LaRocca was born in India and raised in Kentucky, and now lives in the Boston area with her family. She has a BA and an MD from Harvard and practices medicine in addition to writing.
Liz Rice of The Book Cellar in Chicago, Illinois, who was on the Indies Introduce panel that selected Midsummer's Mayhem, calls LaRocca’s debut novel “honeysuckle sweet with a pinch of mayhem and a fairy twist! You’ll only want to put this book down in order to eat an entire plate of cookies. Shakespeare and baking — it’s the book combo dreams are made of.”
Here, Rice and LaRocca discuss the author’s debut novel.
Liz Rice: Midsummer’s Mayhem is a great launching point for a love of Shakespeare. Can you recall your first encounter with “The Bard”?
Rajani LaRocca: Yes! My very first encounter with Shakespeare was as an actor, and I think that made a huge difference in how I felt about the plays. I portrayed Cassius, the head conspirator in our fifth grade production of Julius Ceasar. Although our version was heavily abridged, we did recite the actual Shakespearean text, and I remember being surprised by how natural it felt to say those lines. Then, in sixth grade, we read A Midsummer Night’s Dream, and I fell in love with that marvelous, magical, hilarious story and The Bard’s beautiful words.
I read at least one Shakespeare play each year from middle school through high school. In college, I took a class on Shakespeare’s tragedies and romances, and read 14 plays that semester alone!
My husband is also a Shakespeare lover, so when we went on our honeymoon, we saw four plays: two in London, and two in Stratford-Upon-Avon, Shakespeare’s birthplace. We’ve taken our kids to plays since they were very young, and my daughter played Oberon in her sixth grade class production of A Midsummer Night’s Dream. In our home, Shakespeare is truly a family affair!
LR: Which aspects of Shakespeare’s A Midsummer Night’s Dream did you feel would best resonate with a middle grade audience?
RL: At the heart of A Midsummer Night’s Dream is conflict and competition between people who love each other — a daughter and father; two friends who used to be as close as sisters; the royalty of Athens; and the king and queen of fairies. The play makes us think about who we love, and why; what loyalty means, and what it costs. But it’s all wrapped up in a confection of an adventure told in gorgeous language with magic, mischief, and mayhem in the woods, where people emerge transformed.
Midsummer’s Mayhem is a riff on that tale of mortals caught up in a fairy feud. Although there are fantastical characters in my story, it’s really about 11-year-old Mimi struggling to understand her place in her super-talented family and in the world. I tried to channel the humor and whimsy of Shakespeare’s play while centering it on a real-world kid with familiar real-world problems…that then get even more complicated when magic gets mixed in!
There is a specific line that links A Midsummer Night’s Dream to the Indian-American family in my book. Once I remembered that line from the play, the whole story of Midsummer’s Mayhem fell into place for me. I hope to leave readers feeling that anything is possible, and that magic can be found all around us, especially in those we love.
LR: The Mackson family features a wide cast of hobbies and personalities. Are any of the characters inspired by your own family?
RL: My two real-life kids joke that the four siblings in Midsummer’s Mayhem are a mix of their own personalities. The main character Mimi is named after my daughter Mira — our own Mimi, the youngest in our family. Like her literary namesake, our Mimi is an avid cook and baker. But she’s also a pretty amazing actor and singer like some of the other siblings in the book. My son Joe is super supportive and kind, and incredibly musical — like Mimi’s brother Henry. My husband is a software developer and entrepreneur, like the mom in the book. Alas, there are no food critics like Mr. Mackson in our home…but I love food enough to feel like one at times!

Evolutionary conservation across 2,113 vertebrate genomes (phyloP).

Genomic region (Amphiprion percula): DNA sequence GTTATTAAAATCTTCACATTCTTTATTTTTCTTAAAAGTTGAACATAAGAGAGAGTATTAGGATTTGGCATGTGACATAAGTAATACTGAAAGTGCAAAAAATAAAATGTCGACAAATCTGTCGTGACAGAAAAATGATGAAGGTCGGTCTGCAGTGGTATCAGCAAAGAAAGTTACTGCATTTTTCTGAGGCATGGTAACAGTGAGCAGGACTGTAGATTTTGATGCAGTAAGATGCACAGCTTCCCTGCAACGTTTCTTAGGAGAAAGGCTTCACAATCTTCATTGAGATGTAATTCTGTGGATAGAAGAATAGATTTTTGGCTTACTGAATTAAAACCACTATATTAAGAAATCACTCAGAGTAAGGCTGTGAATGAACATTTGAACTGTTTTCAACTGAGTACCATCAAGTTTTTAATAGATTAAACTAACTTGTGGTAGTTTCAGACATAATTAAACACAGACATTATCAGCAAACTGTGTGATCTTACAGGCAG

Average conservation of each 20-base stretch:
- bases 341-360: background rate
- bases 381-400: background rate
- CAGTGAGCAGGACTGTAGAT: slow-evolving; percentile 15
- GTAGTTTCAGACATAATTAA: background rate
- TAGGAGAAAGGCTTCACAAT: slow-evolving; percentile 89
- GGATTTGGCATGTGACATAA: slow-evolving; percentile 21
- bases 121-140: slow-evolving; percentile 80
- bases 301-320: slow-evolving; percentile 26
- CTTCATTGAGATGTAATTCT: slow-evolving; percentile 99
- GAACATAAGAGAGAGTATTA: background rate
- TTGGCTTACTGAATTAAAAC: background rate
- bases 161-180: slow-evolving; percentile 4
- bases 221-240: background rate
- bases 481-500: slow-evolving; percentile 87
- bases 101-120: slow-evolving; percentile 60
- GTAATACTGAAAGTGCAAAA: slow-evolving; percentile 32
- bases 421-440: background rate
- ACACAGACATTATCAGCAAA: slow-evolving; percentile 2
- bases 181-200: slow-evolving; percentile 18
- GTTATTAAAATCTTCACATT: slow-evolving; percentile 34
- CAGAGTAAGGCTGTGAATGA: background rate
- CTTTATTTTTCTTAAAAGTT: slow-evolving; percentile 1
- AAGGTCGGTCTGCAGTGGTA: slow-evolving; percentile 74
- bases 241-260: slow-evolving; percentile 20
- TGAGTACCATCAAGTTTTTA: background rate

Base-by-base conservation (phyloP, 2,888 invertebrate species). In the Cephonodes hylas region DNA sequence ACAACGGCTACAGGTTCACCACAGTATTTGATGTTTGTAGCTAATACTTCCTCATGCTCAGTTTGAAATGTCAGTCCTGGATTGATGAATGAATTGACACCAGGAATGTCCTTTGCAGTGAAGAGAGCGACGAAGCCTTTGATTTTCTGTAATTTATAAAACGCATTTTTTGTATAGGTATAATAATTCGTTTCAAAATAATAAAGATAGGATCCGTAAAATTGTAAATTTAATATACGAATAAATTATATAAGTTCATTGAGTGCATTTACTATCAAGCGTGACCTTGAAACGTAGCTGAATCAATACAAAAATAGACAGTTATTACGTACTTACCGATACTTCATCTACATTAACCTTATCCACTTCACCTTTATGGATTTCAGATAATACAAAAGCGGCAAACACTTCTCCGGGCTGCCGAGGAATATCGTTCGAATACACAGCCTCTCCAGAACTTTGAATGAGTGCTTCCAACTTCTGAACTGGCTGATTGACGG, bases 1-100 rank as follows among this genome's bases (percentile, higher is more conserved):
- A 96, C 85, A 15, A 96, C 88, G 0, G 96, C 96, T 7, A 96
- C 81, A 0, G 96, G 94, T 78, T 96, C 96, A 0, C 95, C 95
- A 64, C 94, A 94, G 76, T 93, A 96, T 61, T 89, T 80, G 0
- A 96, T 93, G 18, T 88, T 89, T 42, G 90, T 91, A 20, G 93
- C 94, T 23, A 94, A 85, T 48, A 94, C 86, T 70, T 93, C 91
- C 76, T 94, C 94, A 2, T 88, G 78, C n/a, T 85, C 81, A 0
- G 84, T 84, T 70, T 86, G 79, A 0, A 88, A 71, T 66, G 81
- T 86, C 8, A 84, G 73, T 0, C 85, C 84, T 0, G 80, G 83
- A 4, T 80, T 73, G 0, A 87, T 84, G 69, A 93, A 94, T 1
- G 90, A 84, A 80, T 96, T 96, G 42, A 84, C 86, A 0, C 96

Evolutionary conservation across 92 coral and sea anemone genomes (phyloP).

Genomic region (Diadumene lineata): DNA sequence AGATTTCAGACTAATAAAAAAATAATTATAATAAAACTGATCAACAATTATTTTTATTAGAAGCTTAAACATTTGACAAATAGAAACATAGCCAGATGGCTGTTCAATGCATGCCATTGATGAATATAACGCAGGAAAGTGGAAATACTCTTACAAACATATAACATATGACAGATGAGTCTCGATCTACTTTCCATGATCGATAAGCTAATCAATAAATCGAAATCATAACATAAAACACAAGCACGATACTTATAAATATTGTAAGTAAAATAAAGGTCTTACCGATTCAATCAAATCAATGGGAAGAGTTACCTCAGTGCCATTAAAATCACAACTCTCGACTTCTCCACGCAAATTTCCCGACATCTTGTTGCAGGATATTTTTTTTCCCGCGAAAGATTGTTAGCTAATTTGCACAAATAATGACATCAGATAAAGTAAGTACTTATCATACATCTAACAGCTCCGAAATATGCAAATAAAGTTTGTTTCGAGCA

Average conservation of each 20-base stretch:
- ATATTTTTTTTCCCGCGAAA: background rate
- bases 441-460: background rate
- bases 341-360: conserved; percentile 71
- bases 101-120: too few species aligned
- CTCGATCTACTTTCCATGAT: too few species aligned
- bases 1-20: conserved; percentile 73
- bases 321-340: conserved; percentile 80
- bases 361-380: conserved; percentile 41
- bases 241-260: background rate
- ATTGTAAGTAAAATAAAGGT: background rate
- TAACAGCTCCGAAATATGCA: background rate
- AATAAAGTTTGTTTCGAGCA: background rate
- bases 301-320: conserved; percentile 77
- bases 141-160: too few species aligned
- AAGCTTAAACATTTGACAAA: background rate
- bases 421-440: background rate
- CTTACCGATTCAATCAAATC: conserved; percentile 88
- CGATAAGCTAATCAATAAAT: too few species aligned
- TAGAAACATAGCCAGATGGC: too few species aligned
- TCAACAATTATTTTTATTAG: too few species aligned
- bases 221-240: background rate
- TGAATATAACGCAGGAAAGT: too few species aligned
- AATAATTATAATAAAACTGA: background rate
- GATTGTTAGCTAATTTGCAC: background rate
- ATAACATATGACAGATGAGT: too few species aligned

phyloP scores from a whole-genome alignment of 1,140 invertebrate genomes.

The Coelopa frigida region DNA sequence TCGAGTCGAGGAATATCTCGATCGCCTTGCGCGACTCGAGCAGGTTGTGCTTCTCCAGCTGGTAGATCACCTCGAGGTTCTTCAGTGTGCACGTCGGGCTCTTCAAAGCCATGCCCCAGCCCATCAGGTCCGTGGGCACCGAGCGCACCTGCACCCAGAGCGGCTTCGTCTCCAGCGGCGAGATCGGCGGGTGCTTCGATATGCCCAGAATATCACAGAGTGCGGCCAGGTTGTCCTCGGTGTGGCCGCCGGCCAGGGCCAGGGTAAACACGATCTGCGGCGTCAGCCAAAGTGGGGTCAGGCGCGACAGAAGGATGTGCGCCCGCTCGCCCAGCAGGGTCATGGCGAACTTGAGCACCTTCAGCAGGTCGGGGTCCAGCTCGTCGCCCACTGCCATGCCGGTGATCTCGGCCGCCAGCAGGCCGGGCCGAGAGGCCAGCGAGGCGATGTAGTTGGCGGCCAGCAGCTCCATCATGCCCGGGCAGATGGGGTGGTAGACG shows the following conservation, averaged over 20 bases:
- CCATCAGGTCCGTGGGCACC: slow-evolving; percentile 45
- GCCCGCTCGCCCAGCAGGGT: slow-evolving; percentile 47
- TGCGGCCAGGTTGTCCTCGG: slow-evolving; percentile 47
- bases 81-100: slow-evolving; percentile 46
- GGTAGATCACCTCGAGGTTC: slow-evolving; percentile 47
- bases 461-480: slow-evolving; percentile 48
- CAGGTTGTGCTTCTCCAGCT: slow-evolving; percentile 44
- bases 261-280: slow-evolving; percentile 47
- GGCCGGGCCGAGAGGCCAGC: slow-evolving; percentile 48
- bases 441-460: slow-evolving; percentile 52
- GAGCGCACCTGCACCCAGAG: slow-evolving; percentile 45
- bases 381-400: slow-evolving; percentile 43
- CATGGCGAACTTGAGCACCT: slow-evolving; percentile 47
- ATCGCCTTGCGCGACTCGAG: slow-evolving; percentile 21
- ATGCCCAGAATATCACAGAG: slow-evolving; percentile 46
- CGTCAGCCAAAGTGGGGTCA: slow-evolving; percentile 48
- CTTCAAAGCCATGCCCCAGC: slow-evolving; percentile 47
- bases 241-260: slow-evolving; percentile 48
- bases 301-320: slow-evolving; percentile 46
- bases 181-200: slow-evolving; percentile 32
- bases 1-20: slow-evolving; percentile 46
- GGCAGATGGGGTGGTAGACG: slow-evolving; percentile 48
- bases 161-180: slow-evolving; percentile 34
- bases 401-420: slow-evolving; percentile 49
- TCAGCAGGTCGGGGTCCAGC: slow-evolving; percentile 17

LR: Mimi’s relationship with her parents seems to have sparked her love of flavors. Is baking a tradition in your home?
RL: I started baking in medical school — my roommate was a terrific baker and demystified the process for me, so we made all sorts of things from scratch. Now everyone in my house is a foodie, and we do a lot of baking. We’ve traveled to many countries, and we try to take at least one cooking or baking class in each place we visit. It’s a lovely way to spend time together, and when we make those recipes again at home, it reminds us of those fun vacations. We are also obsessed with baking competition shows, and our favorites include The Great British Baking Show, Ace of Cakes, and Kids’ Baking Championship. In fact, some of the celebrity chefs we’ve watched on TV became the inspiration for Puffy Fay, Mimi’s celebrity chef idol in Midsummer’s Mayhem.
I had a ball experimenting and coming up with the recipes for the book. I tried to think up unusual but complementary flavor combinations using herbs and spices, and I took desserts I love and translated them into baked goods. For me, food memories are family memories — and that’s a major theme in Midsummer’s Mayhem.
LR: All of Mimi’s baked goods sound delicious. Do you have a favorite recipe in the book?
RL: The rose-cardamom cupcakes, which are inspired by the Indian dessert gulab jamun, are unusual and scrumptious. The recipe is included in the back of the book!
Midsummer’s Mayhem by Rajani LaRocca (Yellow Jacket, an imprint of Bonnier Publishing USA, 9781499808889, Hardcover MG, $16.99) On Sale Date: 6/11/2019.
Find out more about the author at rajanilarocca.com.
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